What’s new pussycat?
Once I’d got the phone out if the box, one of the first things I noticed was that the iPhone X is smaller than the 7 Plus. However, the screen is still bigger. That’s obviously been achieved by removing the home button and utilising the space at the top of the screen. Visually, I think that works really well, but it will take some Apps a while to catch up and make the most of the extra screen space. Although, I’ve noticed some have already updated this morning.
The resolution of the OLED screen is outstanding, the sharpness of text on the screen gives a print-like quality. I also tried a quick experiment with the quality of the screen which supports HDR. I streamed Stranger Things on Netflix on the 7 Plus and X and paused on some colour-rich scenes. You can really appreciate the difference in colour range. The screen is also using true tone, so the screen warmth, the “colour” of the white, i.e. from cold-blue to warmer-red, adjusts to that of the room. No doubt about it, the quality of the iPhone X screen is phenomenal, but I’ve invested in a good quality case to protect it. And bought AppleCare!
I’m a bit of a sucker for beautiful packaging and whilst there was nothing too different about the iPhone X box from the outside, there were some very neat pieces of tiny cardboard and paper engineering which have replaced some of the plastic wrapping – good to see!
Quick Start – at last!
Back in the day, if you can remember sitting with your new Nokia and reentering all your contacts manually, you’ll be glad to hear that Apple has come up with a really neat feature to make setting up your new iPhone X super-easy. Quick Start asks you to get your existing device, either your MacBook or iPhone and bring it close to your new phone. And that’s it, just accept the request to migrate your phone and you’re done.
My only frustration with the setup is that I used two-factor authentication for so many Apps and so I needed to ensure that I’d enabled 2FA on the apps on my new phone, before wiping my old phone. Otherwise, you could easily find yourself locked out of a whole load of apps. Something to bear in mind.
It’s probably the one feature everyone’s been talking about, perhaps because of the technical glitch during the keynote. But I’m pleased to report that Face ID absolutely rocks! It’s not something that Apple developed themselves, they actually went out and purchased Prime Sense, the company that Xbox has been using for a few years for their Kinect tech, but it’s a fantastic piece of innovation and I can see it becoming the standard for a whole variety of devices in future. You do need to bring the phone up to your face though and it doesn’t work if you’ve got the phone on its side (landscape).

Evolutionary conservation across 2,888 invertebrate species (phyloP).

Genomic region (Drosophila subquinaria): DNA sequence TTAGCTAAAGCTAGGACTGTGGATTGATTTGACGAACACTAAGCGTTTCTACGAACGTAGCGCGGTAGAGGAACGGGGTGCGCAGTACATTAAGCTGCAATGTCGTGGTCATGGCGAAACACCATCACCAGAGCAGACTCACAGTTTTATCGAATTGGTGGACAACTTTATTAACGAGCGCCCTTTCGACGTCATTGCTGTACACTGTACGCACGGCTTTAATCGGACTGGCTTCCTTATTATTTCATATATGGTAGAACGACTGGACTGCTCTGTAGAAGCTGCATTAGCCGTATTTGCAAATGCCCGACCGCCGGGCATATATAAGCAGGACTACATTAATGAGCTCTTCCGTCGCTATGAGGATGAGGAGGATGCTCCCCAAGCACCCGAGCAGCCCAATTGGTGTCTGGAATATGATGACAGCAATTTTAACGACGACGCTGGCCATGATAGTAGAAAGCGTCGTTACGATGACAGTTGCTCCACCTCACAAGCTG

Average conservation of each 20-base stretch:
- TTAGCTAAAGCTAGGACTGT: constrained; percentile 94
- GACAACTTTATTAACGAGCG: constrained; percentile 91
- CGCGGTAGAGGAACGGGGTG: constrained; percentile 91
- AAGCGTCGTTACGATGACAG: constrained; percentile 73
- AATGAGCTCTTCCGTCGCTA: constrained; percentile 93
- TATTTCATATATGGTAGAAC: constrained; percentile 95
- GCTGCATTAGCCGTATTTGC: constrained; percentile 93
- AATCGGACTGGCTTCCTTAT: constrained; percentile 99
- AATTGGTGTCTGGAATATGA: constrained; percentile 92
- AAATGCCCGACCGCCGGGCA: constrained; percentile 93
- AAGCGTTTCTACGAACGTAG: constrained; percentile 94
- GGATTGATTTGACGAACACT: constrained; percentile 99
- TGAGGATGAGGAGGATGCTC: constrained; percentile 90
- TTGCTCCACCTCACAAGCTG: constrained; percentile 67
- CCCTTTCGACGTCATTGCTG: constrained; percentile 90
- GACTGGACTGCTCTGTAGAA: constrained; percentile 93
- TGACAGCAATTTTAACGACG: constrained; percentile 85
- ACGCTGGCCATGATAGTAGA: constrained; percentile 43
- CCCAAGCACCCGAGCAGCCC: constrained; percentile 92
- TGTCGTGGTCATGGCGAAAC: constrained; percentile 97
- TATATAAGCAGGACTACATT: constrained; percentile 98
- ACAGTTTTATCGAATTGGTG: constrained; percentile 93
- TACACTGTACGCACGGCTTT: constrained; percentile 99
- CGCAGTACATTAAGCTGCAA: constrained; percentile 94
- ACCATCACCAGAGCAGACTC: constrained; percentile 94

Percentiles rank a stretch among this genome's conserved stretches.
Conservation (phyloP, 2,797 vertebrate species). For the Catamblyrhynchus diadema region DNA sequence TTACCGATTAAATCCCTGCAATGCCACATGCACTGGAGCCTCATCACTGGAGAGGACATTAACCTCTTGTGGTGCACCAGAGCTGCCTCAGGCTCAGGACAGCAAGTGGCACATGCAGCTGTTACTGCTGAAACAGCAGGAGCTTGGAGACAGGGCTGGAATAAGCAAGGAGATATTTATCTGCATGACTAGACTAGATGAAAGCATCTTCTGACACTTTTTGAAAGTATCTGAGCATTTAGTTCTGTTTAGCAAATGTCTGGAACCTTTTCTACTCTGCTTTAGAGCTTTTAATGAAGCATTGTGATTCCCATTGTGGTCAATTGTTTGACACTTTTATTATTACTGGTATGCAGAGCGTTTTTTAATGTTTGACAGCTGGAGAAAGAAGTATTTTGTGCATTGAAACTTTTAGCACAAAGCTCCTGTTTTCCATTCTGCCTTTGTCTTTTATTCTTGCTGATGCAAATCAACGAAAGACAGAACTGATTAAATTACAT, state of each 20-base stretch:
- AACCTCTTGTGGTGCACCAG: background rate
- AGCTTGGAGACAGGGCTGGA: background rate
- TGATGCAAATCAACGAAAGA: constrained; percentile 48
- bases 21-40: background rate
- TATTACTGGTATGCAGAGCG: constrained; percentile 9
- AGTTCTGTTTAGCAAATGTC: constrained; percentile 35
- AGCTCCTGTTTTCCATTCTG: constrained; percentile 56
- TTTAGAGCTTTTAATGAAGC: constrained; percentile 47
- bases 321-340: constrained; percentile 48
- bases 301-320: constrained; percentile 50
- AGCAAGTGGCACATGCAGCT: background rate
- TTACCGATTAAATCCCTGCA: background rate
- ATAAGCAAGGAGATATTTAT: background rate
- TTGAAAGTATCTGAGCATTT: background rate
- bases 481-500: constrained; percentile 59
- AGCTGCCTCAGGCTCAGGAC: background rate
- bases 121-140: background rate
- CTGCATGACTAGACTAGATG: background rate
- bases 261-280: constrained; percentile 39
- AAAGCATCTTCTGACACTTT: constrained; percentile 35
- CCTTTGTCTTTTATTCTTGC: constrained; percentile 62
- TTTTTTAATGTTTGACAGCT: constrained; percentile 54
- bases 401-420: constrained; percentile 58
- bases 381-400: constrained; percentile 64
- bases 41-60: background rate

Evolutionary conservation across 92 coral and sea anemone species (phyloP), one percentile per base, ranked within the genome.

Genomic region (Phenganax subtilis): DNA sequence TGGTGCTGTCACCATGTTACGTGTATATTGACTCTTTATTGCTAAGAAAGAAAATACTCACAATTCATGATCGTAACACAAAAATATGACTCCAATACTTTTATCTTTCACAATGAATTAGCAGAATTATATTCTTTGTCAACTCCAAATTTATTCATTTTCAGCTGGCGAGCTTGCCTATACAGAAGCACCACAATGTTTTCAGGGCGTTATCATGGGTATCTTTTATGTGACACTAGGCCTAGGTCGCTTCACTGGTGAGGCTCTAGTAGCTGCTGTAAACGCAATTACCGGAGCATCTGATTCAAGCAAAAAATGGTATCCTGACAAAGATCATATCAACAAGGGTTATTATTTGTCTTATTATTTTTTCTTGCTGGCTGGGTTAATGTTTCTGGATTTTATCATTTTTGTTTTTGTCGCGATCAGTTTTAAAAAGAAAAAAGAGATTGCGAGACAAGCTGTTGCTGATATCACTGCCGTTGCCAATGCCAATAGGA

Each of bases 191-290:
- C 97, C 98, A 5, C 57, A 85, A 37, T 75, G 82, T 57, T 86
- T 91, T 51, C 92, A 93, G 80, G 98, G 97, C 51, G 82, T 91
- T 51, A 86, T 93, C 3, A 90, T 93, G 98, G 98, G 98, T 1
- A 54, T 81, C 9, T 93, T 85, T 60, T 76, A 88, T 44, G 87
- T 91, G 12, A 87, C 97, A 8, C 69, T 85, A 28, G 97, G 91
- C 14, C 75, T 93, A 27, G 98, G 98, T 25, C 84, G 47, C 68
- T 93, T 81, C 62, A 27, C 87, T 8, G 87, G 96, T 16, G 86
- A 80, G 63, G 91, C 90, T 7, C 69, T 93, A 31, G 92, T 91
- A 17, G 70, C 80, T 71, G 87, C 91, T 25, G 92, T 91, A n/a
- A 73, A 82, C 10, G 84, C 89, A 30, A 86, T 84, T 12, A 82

The lack of home button doesn’t seem to be an issue. In fact, I quickly got to grips with “swiping up”. And because you’re unlocking with Face ID you’re actually straight onto the home screen and ready to go. I think people will get to grips with this straight away.
On the back of the iPhone X, there are two 12-megapixel cameras (now vertical, with the flash in between the two cameras), which is a step up from the non-stabilised lens on the 8 Plus. I’ve not had much opportunity to use the camera at the moment, but I’ve already noticed it’s much better in low light. I have been trying the portrait and video mode out on the kids and the dog. What’s impressive is the image stabilisation, especially when shooting 4K video. And it’s great to be able to select and use filters there and then without popping off to Instagram.
Using the phone over the weekend, one of the more popular features with the kids has of course been the infamous Animoji. Who wouldn’t be charmed by turning themselves into a grinning/frowning/laughing panda/fox/piglet and insulting their siblings? One thing the kids discovered is that it can’t yet track sticking your tongue. Although it won’t stop you trying.
There’s been a load of commentary about the cost of the iPhone X and whether it’s worth the money. For me, this new phone feels like we’re getting a real insight into the future. Yes, it’s definitely a faster phone, the screen is amazing and it looks stunning. But you’re still running iOS 11, so apart from Animoji it’s going to feel a lot like iPhone 8 until app developers start to adapt.
What does feel a little bit cheapskate is that despite paying over £1000 for a phone, Apple has chosen to include the old-style wired headphones. Sure, they include the adapter, but of course, if you want to charge the phone whilst listening to music, you’ll need a wireless charger too. In my opinion, if you’re paying this much for a phone, then you’d expect to get the AirPods included. Perhaps Apple thought the numbers didn’t stack up, but it seems like a missed opportunity to increase adoption of AirPods. And it’s a bit like buying a brand new Audi and finding it’s got a CD player rather than CarPlay.
What’s my verdict?
My long-term love affair with Apple is no secret, so if you’re looking for a slightly less biased opinion, I’d head over to 9to5 Mac for their very comprehensive first-look review. A couple of weeks ago we had an iPhone 8 and 8 Plus on loan from Three, as we were running a Blogger workshop on the phones their Islington Discovery Store. The phones were great, but for me, the iPhone X is a tantalising taste of more exciting things to come from Apple. And at the end of the day, as Dr Logic, I just couldn’t not buy it!